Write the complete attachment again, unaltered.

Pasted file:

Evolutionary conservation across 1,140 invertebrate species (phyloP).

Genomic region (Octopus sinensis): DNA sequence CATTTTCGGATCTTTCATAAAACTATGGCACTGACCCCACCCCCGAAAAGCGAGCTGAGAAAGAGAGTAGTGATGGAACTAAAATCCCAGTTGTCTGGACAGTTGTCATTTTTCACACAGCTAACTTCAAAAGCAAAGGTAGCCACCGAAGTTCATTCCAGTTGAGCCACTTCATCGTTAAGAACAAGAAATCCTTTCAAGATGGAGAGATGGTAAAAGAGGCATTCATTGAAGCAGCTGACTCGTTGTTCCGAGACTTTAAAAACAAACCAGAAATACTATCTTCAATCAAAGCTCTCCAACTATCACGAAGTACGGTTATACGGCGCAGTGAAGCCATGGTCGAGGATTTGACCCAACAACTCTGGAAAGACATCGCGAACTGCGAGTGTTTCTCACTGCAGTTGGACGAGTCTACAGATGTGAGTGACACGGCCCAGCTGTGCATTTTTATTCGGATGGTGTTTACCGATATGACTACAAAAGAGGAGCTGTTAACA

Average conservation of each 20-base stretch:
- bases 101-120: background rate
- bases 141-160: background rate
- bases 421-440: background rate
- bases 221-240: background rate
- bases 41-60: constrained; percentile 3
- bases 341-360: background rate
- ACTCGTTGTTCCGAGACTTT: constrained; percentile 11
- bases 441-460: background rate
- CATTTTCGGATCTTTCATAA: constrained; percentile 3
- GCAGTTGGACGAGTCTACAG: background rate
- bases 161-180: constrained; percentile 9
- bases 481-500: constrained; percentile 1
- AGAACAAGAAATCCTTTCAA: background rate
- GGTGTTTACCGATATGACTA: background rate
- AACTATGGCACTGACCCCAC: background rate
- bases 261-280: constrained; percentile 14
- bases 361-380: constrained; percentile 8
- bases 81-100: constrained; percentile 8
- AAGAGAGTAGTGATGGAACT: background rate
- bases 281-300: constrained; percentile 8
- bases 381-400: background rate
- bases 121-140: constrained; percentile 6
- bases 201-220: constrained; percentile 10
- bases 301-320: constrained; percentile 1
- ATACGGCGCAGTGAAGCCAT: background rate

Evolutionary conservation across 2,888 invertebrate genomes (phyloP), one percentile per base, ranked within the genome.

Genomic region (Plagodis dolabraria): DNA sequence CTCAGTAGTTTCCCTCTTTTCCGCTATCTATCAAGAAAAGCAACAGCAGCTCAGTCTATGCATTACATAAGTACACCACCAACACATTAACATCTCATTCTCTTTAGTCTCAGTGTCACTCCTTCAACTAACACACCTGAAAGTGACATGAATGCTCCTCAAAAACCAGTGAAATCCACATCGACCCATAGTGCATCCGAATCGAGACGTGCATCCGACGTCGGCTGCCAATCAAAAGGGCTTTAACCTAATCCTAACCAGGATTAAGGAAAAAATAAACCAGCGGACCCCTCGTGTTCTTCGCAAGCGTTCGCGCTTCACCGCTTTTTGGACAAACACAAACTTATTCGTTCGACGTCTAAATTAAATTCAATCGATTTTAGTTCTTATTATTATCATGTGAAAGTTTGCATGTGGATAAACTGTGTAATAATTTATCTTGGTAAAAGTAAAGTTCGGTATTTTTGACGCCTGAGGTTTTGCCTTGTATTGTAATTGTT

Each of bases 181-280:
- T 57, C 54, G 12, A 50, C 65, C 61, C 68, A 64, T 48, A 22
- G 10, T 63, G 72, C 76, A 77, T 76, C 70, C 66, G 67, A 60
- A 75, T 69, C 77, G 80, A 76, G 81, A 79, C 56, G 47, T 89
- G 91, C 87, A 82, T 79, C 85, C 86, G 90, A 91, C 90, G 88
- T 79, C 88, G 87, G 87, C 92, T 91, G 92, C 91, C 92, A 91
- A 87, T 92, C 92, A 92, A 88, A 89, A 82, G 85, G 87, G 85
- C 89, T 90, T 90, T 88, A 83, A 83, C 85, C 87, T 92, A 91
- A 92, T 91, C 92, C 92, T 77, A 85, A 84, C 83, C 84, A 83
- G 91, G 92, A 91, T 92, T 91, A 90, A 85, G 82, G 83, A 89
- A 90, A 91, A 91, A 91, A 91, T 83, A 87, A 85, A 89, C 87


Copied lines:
Evolutionary conservation across 1,140 invertebrate species (phyloP).

Genomic region (Octopus sinensis): DNA sequence CATTTTCGGATCTTTCATAAAACTATGGCACTGACCCCACCCCCGAAAAGCGAGCTGAGAAAGAGAGTAGTGATGGAACTAAAATCCCAGTTGTCTGGACAGTTGTCATTTTTCACACAGCTAACTTCAAAAGCAAAGGTAGCCACCGAAGTTCATTCCAGTTGAGCCACTTCATCGTTAAGAACAAGAAATCCTTTCAAGATGGAGAGATGGTAAAAGAGGCATTCATTGAAGCAGCTGACTCGTTGTTCCGAGACTTTAAAAACAAACCAGAAATACTATCTTCAATCAAAGCTCTCCAACTATCACGAAGTACGGTTATACGGCGCAGTGAAGCCATGGTCGAGGATTTGACCCAACAACTCTGGAAAGACATCGCGAACTGCGAGTGTTTCTCACTGCAGTTGGACGAGTCTACAGATGTGAGTGACACGGCCCAGCTGTGCATTTTTATTCGGATGGTGTTTACCGATATGACTACAAAAGAGGAGCTGTTAACA

Average conservation of each 20-base stretch:
- bases 101-120: background rate
- bases 141-160: background rate
- bases 421-440: background rate
- bases 221-240: background rate
- bases 41-60: constrained; percentile 3
- bases 341-360: background rate
- ACTCGTTGTTCCGAGACTTT: constrained; percentile 11
- bases 441-460: background rate
- CATTTTCGGATCTTTCATAA: constrained; percentile 3
- GCAGTTGGACGAGTCTACAG: background rate
- bases 161-180: constrained; percentile 9
- bases 481-500: constrained; percentile 1
- AGAACAAGAAATCCTTTCAA: background rate
- GGTGTTTACCGATATGACTA: background rate
- AACTATGGCACTGACCCCAC: background rate
- bases 261-280: constrained; percentile 14
- bases 361-380: constrained; percentile 8
- bases 81-100: constrained; percentile 8
- AAGAGAGTAGTGATGGAACT: background rate
- bases 281-300: constrained; percentile 8
- bases 381-400: background rate
- bases 121-140: constrained; percentile 6
- bases 201-220: constrained; percentile 10
- bases 301-320: constrained; percentile 1
- ATACGGCGCAGTGAAGCCAT: background rate

Evolutionary conservation across 2,888 invertebrate genomes (phyloP), one percentile per base, ranked within the genome.

Genomic region (Plagodis dolabraria): DNA sequence CTCAGTAGTTTCCCTCTTTTCCGCTATCTATCAAGAAAAGCAACAGCAGCTCAGTCTATGCATTACATAAGTACACCACCAACACATTAACATCTCATTCTCTTTAGTCTCAGTGTCACTCCTTCAACTAACACACCTGAAAGTGACATGAATGCTCCTCAAAAACCAGTGAAATCCACATCGACCCATAGTGCATCCGAATCGAGACGTGCATCCGACGTCGGCTGCCAATCAAAAGGGCTTTAACCTAATCCTAACCAGGATTAAGGAAAAAATAAACCAGCGGACCCCTCGTGTTCTTCGCAAGCGTTCGCGCTTCACCGCTTTTTGGACAAACACAAACTTATTCGTTCGACGTCTAAATTAAATTCAATCGATTTTAGTTCTTATTATTATCATGTGAAAGTTTGCATGTGGATAAACTGTGTAATAATTTATCTTGGTAAAAGTAAAGTTCGGTATTTTTGACGCCTGAGGTTTTGCCTTGTATTGTAATTGTT

Each of bases 181-280:
- T 57, C 54, G 12, A 50, C 65, C 61, C 68, A 64, T 48, A 22
- G 10, T 63, G 72, C 76, A 77, T 76, C 70, C 66, G 67, A 60
- A 75, T 69, C 77, G 80, A 76, G 81, A 79, C 56, G 47, T 89
- G 91, C 87, A 82, T 79, C 85, C 86, G 90, A 91, C 90, G 88
- T 79, C 88, G 87, G 87, C 92, T 91, G 92, C 91, C 92, A 91
- A 87, T 92, C 92, A 92, A 88, A 89, A 82, G 85, G 87, G 85
- C 89, T 90, T 90, T 88, A 83, A 83, C 85, C 87, T 92, A 91
- A 92, T 91, C 92, C 92, T 77, A 85, A 84, C 83, C 84, A 83
- G 91, G 92, A 91, T 92, T 91, A 90, A 85, G 82, G 83, A 89
- A 90, A 91, A 91, A 91, A 91, T 83, A 87, A 85, A 89, C 87